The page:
Minority firms need to learn to compete for public and private business but we need to open the purchasing records to the public and to make the process easier for firms to bid on public business without all the red tape and paperwork that it now requires. What do you think?

Is Tenure In Education A Good Thing?

Tuesday, December 13th, 2016

December 13, 2016

Is Tenure In Education A Good Thing?

 

There was an article yesterday in the CA concerning the question of how to get rid of bad teachers and how the Shelby County School System (SCS) rates. The report is from the Thomas Fordham Institute. Although the SCS system is rated “Difficult” to dismiss an ineffective teacher, it is still much better than the famous “rubber room” teachers of the New York City school system.

Working people who have to make a living in the private business world are faced every day with the truth that their jobs depend on several things, that is their skill level in marketable skills (computers, medicine, electrical, mechanical etc. etc) and the general business environment which is growing or not. Unions were formed and grew when management abused their power and held wages down regardless of skill level. The principle of tenure (job security based on years of service) is a part of the local teachers’ union contract. Management would like to have job security based on a teacher’s skill level. The union therefore wants provisions in their contract that somewhat protects teacher dismissals from something other than a lack of teaching skills.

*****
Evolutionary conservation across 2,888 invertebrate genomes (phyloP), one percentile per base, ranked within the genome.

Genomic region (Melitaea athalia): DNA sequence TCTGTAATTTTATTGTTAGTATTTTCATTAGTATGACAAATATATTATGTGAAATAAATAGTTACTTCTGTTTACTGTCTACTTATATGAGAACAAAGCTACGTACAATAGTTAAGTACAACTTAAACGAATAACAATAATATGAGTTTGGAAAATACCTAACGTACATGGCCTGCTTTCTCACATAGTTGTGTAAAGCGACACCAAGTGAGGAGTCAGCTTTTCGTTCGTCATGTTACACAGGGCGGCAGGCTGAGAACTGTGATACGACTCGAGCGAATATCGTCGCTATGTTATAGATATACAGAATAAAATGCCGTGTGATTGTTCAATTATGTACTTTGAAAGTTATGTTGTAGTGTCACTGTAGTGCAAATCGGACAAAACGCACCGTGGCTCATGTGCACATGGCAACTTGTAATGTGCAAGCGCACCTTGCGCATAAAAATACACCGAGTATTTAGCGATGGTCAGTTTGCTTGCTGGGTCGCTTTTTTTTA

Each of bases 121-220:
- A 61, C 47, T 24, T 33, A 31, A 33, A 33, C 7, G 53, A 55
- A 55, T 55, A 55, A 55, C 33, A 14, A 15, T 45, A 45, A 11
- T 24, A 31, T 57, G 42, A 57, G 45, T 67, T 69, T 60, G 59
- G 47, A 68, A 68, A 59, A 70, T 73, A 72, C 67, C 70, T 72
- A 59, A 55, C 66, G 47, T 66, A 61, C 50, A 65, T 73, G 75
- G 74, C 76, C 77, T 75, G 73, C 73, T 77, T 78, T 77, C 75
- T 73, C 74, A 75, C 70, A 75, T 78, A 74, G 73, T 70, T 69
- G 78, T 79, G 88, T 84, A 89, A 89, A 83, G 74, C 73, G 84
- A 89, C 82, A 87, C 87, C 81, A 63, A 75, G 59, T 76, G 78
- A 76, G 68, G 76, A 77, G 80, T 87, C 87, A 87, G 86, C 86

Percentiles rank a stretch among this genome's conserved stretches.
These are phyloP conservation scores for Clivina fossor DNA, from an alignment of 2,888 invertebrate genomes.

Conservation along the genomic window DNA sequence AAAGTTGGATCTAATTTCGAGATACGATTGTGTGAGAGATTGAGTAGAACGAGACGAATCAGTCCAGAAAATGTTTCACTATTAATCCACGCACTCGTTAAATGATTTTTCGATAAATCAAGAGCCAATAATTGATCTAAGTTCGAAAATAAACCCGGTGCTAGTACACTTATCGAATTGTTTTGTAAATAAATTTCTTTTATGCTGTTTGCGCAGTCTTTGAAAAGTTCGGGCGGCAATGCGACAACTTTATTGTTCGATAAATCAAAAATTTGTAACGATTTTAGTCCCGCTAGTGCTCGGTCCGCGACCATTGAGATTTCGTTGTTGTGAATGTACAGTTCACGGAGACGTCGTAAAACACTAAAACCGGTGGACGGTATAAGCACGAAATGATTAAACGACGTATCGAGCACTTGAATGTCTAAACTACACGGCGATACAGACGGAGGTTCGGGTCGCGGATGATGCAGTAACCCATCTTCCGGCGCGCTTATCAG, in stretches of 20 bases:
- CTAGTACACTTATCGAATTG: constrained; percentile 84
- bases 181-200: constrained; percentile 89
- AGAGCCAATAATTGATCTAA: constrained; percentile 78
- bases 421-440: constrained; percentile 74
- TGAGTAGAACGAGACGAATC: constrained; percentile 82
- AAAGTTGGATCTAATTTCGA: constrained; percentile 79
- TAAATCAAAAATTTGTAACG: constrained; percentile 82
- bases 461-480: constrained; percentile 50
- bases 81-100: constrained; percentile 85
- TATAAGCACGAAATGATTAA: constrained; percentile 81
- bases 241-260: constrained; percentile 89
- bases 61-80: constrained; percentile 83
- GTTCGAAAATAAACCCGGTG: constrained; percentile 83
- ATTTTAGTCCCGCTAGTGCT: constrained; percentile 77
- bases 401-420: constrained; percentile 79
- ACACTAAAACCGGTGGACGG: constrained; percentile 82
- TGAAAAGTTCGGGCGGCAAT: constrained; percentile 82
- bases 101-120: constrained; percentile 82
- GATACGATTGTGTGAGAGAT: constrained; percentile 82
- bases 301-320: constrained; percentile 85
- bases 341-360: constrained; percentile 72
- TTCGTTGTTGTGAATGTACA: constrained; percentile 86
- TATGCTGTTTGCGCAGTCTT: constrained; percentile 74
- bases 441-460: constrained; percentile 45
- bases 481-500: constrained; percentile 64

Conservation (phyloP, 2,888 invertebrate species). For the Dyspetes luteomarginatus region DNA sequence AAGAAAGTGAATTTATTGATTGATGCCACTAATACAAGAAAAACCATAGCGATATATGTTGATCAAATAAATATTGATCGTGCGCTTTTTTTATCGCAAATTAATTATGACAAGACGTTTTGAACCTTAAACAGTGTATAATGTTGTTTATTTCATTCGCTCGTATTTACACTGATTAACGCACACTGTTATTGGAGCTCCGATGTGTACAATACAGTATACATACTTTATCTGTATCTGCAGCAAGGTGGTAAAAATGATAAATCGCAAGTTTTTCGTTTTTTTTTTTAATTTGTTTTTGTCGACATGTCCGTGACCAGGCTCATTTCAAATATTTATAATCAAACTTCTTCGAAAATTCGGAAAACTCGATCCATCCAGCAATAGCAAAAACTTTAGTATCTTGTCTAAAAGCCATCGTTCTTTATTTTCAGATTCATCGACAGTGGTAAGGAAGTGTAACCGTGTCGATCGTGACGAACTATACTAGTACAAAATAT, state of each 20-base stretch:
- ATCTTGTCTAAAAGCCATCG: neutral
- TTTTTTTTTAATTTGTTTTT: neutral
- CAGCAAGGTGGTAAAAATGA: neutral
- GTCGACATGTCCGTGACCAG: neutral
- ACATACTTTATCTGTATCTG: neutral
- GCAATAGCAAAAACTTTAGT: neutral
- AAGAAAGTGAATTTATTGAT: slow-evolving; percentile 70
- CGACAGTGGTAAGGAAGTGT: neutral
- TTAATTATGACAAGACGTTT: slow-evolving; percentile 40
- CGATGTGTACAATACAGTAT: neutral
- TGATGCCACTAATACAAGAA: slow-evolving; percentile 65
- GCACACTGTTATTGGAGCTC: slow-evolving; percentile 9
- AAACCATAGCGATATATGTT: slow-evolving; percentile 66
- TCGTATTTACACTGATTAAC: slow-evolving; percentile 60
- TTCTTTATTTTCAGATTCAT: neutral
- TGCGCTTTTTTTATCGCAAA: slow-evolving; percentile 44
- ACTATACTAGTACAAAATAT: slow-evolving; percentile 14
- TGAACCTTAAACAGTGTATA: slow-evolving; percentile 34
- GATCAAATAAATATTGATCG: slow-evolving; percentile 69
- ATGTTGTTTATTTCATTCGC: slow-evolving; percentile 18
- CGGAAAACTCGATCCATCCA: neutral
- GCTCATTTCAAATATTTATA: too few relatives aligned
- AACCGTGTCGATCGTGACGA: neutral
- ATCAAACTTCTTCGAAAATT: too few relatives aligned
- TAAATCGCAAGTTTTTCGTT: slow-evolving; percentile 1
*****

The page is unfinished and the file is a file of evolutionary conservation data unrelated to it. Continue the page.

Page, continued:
Now comes along charter schools, private and parochial schools, home schooling and vouchers. All of these alternatives do away with the tenure principle and job security depends on teaching skill level. With the probable increase of charter schools and vouchers under the Trump administration, the future of tenure will be probable.

This change is coming at the K1-12 level. I have always thought that the real abuse of tenure is at the higher university education level. Real reform should come at this level and let those tenured professors, who in many cases go off the rails on political opinions, face the real world job market based on their marketable skills. Maybe then the price of higher education will come down and the outcome of this college education will improve. What are your thoughts?